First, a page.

Joe the Plumber sadly comes to mind- just to put a face on the enormous problem facing this democracy. He and a bevy of right-wingers have popped up like mushrooms in the last decade. Quite a few were elected to Congress in 2010 [because so many Democrats stayed home!] and they have a choke-hold on the GOP in the House. Why did they get elected? Who are the constituents who voted them in? What were they thinking? Better yet, were they thinking or were they believing?
Teavangelicals is the newest hot-political word abuzz in DC. As the compound word suggests, it is a careful blend of tea and Jesus. Fundamentalists are gulping the carefully concocted brew like half-dead survivors of a Mojave Desert misadventure. Tea and Jesus or for some operating in an alternate universe, tea with Jesus. The distinction is apparently irrelevant.
David Brody, the Chief Political Correspondent for the Christian Broadcasting Network, has penned a piece that he named, The Teavangelicals: The Inside Story of How the Evangelicals and the Tea Party are Taking Back America. The author says of the intersection of the Tea Party and Evangelicals: it will result in how the people of the movement aim to restore the American Dream to its original glory. Notice the proper noun, American Dream. Glory is always a handy propaganda word, too.
Restoring the American Dream. Does it sound like fiction? How does one restore a dream? I had a dream last night…
What does Jesus have to do with all of this? I’m betting that these Teavangelicals are salvation-ists rather than followers of the man- you know, ignore his life’s work, teachings and actions and focus on his death. After all, his LIFE and his ACTIONS don’t exactly mesh with Tea Party ideals. So, forget all of that and focus on his final 3-hours of life- the ‘gimme’ part. “Gimme my salvation, now leave me alone!”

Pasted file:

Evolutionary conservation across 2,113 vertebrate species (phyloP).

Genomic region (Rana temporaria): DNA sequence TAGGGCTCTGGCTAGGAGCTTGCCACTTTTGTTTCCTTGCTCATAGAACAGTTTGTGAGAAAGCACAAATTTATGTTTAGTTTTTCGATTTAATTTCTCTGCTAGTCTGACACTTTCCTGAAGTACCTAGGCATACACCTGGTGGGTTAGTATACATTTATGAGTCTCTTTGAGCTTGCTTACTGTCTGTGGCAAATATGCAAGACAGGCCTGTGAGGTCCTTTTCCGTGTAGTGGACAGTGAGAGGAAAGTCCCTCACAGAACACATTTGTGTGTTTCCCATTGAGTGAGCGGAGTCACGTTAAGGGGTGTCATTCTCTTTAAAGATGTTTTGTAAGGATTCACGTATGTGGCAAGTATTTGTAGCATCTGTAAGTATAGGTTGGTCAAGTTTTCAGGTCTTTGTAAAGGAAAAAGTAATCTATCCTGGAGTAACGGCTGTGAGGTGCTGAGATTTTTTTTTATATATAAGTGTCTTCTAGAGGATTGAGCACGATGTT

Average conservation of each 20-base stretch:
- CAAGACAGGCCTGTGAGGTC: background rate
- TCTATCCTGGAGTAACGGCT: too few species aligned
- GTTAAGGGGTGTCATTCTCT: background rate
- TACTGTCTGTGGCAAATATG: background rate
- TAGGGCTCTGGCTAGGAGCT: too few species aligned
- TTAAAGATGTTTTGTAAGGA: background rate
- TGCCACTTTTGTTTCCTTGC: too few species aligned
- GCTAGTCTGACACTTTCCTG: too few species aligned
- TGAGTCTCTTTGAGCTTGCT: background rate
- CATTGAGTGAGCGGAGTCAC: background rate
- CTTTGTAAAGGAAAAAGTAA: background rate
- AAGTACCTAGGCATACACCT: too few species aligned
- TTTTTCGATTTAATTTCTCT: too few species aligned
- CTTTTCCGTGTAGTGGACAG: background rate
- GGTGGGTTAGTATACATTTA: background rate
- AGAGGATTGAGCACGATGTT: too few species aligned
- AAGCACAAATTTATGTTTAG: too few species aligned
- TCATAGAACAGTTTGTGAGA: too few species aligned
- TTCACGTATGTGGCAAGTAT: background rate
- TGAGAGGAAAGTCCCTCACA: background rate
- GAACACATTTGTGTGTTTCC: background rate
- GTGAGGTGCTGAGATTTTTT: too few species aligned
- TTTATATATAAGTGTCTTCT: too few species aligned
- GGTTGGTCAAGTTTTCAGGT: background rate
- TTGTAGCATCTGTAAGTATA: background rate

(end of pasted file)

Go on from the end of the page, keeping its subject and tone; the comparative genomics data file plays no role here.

Author Brody suggests that both the Tea Party and Evangelicals embrace one another’s ideals. That is interesting and possibly true if and only if the Evangelicals are salvation-ists. Why? Because the Jesus of action, the Jesus of the poor, outcast, weak and oppressed does not mesh with the Tea Party agenda.
‘Lord, when did we see you hungry or thirsty or a stranger or naked or sick or in prison, and did not minister to you?’ [Matthew 25].
How does Matthew gel with Tea Party Issue #2: Reducing the Size and Scope of Government? Brody quips, “That’s scary for evangelicals who believe that people should rely on God, not the government.”
Rely on God, he says. Well, how does that exactly work, Mr. Brody? How does God interdict hunger, sickness, prison and squalor? What’s his plan?
And what did Jesus say [God’s supposed son]?
Then he will answer them, saying, ‘Truly, I say to you, as you did not do it to one of the least of these, you did not do it to me.’
Is there a distinction between God and Jesus? Of course the two verses from Matthew are from the LIFE of Jesus. Sadly, the salvation-ists don’t focus on that stuff. He came to DIE, not to be an example of LIVING.
The idiocy of it all stifles me.